With your material clean and your MIG equipment set-up, always tack weld or clamp your workpiece (with one or more temporary welds) to stop it moving around during welding. Learning how to make fast, secure tack welds is a great tip for novices. Being able to do so fast and fluently during challenging projects is another MIG welding trick that looks like magic to the uninitiated.

As you weld, as a general rule, aim to keep the MIG welding arc at the front (the ‘leading edge’) of the weld puddle.

MIG welding tips? Push vs. Pull

And then there’s the debate between push welding and push-pull when MIG welding. Generally, you’ll use a ‘forehand’ push method. But occasionally, perhaps when you need a deeply-penetrating weld, combining push welding and pull (backhand) welding) may give the best result.

Have you heard about good welding sounding like frying bacon? It’s true; a proven MIG welding tip for identifying a good weld-in-progress is that, in dip transfer mode, it sounds just like the frying of that oh-so-popular British breakfast delicacy. Feeling hungry?

Another good MIG welding tip

During welding, try to keep the MIG torch and its co-axial cable as straight as possible. By keeping the MIG gun and co-axial supply line as straight as possible you’ll minimise the possibility of a kinked cable and poor wire feed.

You’d never do this would you?

Of course, you’d never pull your MIG welding machine around by the co-axial supply line. Or drape the supply cable and a ‘hot gun’ over anything when they’re not in use. That’s bad practice that can cause misshapen liners and poor welding performance later… 

Tip 7. The ‘handiest’ MIG welding tip ever?

Don’t be shy! As R-Tech workshop engineer Ben Kightley explains, it makes sense to use both hands for maximum control when MIG welding:

‘Why use one hand when two gives better control? Set up your weld and do a dry run to understand how your body will move in relation to the work. Then use both hands while you weld. A good tip is to position the angle of the MIG gun’s neck in one hand, then hold the trigger grip with the other. Keep the hand supporting the MIG gun close to the weld too – those heat resistant leather MIG welding gloves will really come into their own.’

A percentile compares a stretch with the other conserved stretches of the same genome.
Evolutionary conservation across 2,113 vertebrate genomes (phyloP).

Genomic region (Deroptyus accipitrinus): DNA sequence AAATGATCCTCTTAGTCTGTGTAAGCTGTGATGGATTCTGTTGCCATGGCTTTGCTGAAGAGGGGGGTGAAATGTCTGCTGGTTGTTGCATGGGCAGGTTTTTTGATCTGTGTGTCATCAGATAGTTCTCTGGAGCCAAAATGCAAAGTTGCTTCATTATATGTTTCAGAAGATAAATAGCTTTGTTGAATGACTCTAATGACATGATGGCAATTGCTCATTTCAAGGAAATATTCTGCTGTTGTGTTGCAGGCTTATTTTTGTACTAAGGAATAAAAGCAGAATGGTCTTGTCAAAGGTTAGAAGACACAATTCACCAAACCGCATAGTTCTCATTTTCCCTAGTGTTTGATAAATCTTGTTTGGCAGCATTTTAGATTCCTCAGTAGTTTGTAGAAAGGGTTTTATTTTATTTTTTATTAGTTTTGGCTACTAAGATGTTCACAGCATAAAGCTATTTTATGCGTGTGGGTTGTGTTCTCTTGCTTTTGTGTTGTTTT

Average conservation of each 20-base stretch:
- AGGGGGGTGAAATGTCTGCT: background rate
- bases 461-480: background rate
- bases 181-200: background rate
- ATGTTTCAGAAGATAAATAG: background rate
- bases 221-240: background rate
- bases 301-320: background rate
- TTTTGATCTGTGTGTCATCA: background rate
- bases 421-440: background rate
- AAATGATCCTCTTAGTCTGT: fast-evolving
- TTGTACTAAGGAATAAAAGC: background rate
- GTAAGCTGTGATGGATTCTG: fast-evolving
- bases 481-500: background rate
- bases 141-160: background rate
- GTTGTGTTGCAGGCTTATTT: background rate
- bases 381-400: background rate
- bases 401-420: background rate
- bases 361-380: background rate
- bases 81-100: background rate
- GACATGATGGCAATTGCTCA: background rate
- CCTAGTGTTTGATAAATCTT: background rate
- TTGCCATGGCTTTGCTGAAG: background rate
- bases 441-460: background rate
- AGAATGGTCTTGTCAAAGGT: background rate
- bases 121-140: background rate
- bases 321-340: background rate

Tip 8. Stagger your welding

Seriously, we don’t mean you should ever weld after drinking! However, if you’re MIG welding thin panels, or stainless steel, there’s a risk of heat distortion causing the material to bend and buckle. Faced with this, one of the most important MIG welding tips is to stagger your welds to spread the thermal effect throughout the work. This means welding in different places around the work to limit any heat distortion.

Tip 9. Keep learning about MIG welding

Whether you browse this site, talk to Daz Higgs (R-Tech's technical and service manager), consult the rest of the team, speak to gas manufacturers such as Air Products or BOC, or ask professional bodies such as The Welding Institute, it’s good to know a wealth of valuable welding information is there for the asking.

Looking to build a solid MIG welding career?

R-Tech sales advisor Graham Church epitomises broad experience, in-depth knowledge and years of valuable training. Here’s a tip for MIG welders (or any welders, for that matter) looking to build a solid career:

‘Balance good practice and training with advice from trusted sources and experienced welders who’ve trodden the same route as you – but beware of bad advice from “a mate of a mate”. As in any industry, anecdotal tips and tricks often lead to poor – dangerous even – practices. Pick your sources of help and training wisely and listen carefully. That’s got to be one of the best tips I can offer any aspiring MIG welder.’

Tip 10. Read your MIG welder’s user manual

Professional welding equipment manufacturers put lots of work into the product documentation that helps you stay safe and get the most from your MIG welding machine.

Please don’t throw away your user guide

When time’s tight on projects, or you’re just excited to try your new MIG welder, it’s tempting to plug it in, start work and toss that user guide into the nearest drawer.

Please don’t! Another MIG welding tip that will help you get the most from your machine, and become a better welder, is to read the owners manual and refer back regularly. Rob White, founder and managing director of R-Tech Welding Equipment says:

‘We put a lot into giving you a properly written user guide. Remember that as well as this, the best MIG welding machines are backed by great teams. Try calling ours for help or advice. It’s just a phone call or email away, it’s free and you’ll be amazed what we have to offer.’

MIG welding tips and tricks – conclusions

So there you have it, a selection of the top MIG welding tips and tricks, backed by insights from the experienced R-Tech team. And because they’re so important, here they are again:

  • Safety, safety, safety!
  • Equipment matters
  • Get your set-up right
  • Cleanliness is everything
  • Calling earth
  • Starting to weld
  • Is this the ‘handiest’ MIG welding tip or trick ever?
  • Stagger your welding
  • Keep learning about MIG welding
  • Read your MIG welder’s user manual 

Follow these MIG welding tips, always keep your eyes and ears open for more good advice, and look forward to less downtime, more productivity and more satisfaction from your professional or hobby MIG welding.